The unemployment rate in Long Beach and across Los Angeles County continued to rise for the second month in a row in February, according to data released by the California Employment Development Department on Friday.

The city’s unemployment rate increased from 5% to 5.2% from January to February after dipping to a four-year low of 4.4% in December. Last month, the city’s labor force grew by 2,500 people, while the number of employed residents grew by only 1,800. As a result, the number of unemployed residents grew from 11,500 to 12,200 month-over-month.

The county, overall, saw the same trend, with labor force growth pacing ahead of employment, resulting in the number of unemployed residents increasing from 246,000 to 265,200. The county’s unemployment rate grew from 4.9% to 5.3% month-over-month.

This is the first time in at least three years that Long Beach has had a lower unemployment rate than the county, according to state data. Only twice since the beginning of 2020 has the city had the same unemployment rate as the county.

In January 2021, the gap in the city and county employment rate grew to 1.5 percentage points, when Long Beach had a rate of 14.2% compared to the county’s 12.7%.

Despite the shake-up, Long Beach unemployment remains higher than 57% of the county’s cities and census areas. Ten of those areas—Charter Oak, Cudahy, Culver City, East LA, Glendale, Hawthorne, Maywood, Norwalk, Rowland Heights and Val Verde—now have the same rate as Long Beach.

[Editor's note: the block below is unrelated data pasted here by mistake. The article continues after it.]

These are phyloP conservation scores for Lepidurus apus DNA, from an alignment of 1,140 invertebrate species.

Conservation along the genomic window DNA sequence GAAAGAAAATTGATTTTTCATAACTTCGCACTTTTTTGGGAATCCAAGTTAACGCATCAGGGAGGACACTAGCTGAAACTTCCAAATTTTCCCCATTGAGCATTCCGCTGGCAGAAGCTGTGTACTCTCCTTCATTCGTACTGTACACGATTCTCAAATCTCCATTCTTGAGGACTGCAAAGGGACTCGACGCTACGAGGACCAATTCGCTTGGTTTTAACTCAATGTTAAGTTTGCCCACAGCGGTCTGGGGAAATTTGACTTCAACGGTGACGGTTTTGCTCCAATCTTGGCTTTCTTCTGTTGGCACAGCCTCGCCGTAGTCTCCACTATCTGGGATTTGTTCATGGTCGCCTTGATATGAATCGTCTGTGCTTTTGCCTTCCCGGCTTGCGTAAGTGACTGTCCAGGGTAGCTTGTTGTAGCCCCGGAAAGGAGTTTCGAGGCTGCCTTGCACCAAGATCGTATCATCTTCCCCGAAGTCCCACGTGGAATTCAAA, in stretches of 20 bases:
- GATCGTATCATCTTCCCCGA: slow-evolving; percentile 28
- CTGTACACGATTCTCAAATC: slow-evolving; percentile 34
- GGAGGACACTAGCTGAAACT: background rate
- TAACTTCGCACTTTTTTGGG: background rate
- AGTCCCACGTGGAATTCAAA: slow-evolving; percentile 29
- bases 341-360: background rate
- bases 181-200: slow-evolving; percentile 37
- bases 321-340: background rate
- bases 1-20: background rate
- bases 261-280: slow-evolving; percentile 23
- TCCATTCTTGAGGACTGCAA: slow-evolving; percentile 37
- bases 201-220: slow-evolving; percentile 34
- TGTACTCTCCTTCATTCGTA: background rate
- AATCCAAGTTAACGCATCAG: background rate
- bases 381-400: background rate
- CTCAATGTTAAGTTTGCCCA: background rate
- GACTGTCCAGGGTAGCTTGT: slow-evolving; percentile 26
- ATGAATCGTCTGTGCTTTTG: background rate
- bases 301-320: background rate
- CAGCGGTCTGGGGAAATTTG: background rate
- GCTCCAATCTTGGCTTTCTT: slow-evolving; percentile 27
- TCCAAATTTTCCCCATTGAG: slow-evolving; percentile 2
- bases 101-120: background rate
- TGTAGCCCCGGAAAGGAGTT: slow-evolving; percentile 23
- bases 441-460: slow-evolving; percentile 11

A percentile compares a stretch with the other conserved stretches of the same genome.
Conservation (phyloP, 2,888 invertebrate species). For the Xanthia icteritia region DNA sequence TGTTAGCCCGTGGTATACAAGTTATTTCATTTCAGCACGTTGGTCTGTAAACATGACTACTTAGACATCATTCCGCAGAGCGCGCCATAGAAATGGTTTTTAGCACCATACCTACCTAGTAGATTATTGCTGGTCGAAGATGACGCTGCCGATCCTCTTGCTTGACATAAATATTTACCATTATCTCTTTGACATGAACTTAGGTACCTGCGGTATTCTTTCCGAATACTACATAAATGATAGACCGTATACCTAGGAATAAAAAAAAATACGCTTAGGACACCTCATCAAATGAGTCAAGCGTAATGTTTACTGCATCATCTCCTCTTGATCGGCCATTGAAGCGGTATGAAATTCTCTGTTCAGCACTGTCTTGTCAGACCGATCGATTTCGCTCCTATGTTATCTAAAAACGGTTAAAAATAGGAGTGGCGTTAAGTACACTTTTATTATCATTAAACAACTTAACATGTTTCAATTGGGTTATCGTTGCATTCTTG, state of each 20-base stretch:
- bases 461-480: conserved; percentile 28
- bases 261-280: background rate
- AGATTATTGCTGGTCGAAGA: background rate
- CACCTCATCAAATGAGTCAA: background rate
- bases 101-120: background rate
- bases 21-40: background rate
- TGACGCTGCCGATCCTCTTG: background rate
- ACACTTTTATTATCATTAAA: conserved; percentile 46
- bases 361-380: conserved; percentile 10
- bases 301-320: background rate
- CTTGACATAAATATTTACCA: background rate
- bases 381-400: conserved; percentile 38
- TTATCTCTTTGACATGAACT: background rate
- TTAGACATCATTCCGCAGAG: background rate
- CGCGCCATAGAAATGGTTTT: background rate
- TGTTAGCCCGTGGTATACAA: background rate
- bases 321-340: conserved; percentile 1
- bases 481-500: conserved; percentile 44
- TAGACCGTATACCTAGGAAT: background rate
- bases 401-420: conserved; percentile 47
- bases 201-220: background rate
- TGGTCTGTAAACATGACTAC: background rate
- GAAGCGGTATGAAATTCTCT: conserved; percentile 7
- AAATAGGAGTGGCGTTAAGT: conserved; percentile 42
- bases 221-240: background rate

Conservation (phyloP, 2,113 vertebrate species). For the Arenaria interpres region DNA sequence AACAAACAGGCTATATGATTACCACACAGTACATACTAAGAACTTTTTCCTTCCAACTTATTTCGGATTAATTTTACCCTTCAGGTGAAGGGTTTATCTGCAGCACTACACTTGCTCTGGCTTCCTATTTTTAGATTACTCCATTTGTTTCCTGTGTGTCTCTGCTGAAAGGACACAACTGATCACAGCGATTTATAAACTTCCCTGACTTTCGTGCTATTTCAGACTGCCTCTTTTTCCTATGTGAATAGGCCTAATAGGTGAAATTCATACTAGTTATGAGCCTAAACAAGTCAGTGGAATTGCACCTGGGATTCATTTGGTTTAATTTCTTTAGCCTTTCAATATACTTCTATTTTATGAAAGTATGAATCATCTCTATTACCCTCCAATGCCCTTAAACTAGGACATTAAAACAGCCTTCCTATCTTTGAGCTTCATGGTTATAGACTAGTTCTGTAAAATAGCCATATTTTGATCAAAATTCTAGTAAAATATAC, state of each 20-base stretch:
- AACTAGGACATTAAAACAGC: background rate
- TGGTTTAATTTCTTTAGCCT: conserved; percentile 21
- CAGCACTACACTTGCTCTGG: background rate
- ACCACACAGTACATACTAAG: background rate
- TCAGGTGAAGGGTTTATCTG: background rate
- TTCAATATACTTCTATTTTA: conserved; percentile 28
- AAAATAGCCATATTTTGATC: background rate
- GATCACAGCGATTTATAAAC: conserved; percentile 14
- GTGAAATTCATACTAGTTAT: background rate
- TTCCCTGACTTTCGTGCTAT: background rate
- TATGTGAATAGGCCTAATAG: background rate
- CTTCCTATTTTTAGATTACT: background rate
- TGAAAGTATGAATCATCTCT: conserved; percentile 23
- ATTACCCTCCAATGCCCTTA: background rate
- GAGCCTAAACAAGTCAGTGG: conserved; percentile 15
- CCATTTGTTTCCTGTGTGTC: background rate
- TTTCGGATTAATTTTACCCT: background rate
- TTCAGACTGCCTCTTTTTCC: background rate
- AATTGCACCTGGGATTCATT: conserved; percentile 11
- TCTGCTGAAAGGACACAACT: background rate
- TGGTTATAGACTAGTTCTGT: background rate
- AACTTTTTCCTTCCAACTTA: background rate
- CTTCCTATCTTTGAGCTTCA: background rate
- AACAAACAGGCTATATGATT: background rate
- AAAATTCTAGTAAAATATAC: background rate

Private education and health services led all sectors, gaining 12,400 jobs in February, according to the EDD. Health care and social assistance saw an increase of 6,100 jobs, and leisure and hospitality posted an increase of 12,200 jobs split between accommodation and food services, and arts, entertainment and recreation.

Despite the unusually wet start to the year, construction saw the third-largest month-over-month growth, adding 4,800 jobs, the EDD noted.

Trade, transportation and utilities, on the other hand, saw a loss of 2,600 jobs. Transportation, warehousing and utilities, and retail trade losses of 1,300 and 2,200 jobs, respectively, were offset by a gain of 1,300 jobs in wholesale trade.

At the state level, meanwhile, unemployment increased from 4.6% to 4.8%, according to the EDD. The California Center for Jobs and the Economy stated nonfarm jobs showed strong gains of 32,300 jobs. Overall, nonfarm jobs were 1.7% ahead of the pre-pandemic peak in February 2020.

The number of employed California residents, however, has essentially been level since May of last year, the center stated.

As of February, the state has recovered all of the jobs lost in March and April 2020 as a result of the pandemic, according to an analysis by Beacon Economics. Over the past year, the state increased payrolls by 2.8%, compared to national payrolls increasing 2.9%.

The state labor supply crew by 21,200 in February, according to Beacon, but remains 1.3% below February 2020.

“California’s labor market has performed well so far this year, but there continues to be more job openings in the state than there are workers to fill these positions,” Taner Osman, research manager at Beacon and the UC Riverside Center for Economic Forecasting. “The labor shortage that employers are facing continues to be a stubborn drag on job growth in the state.”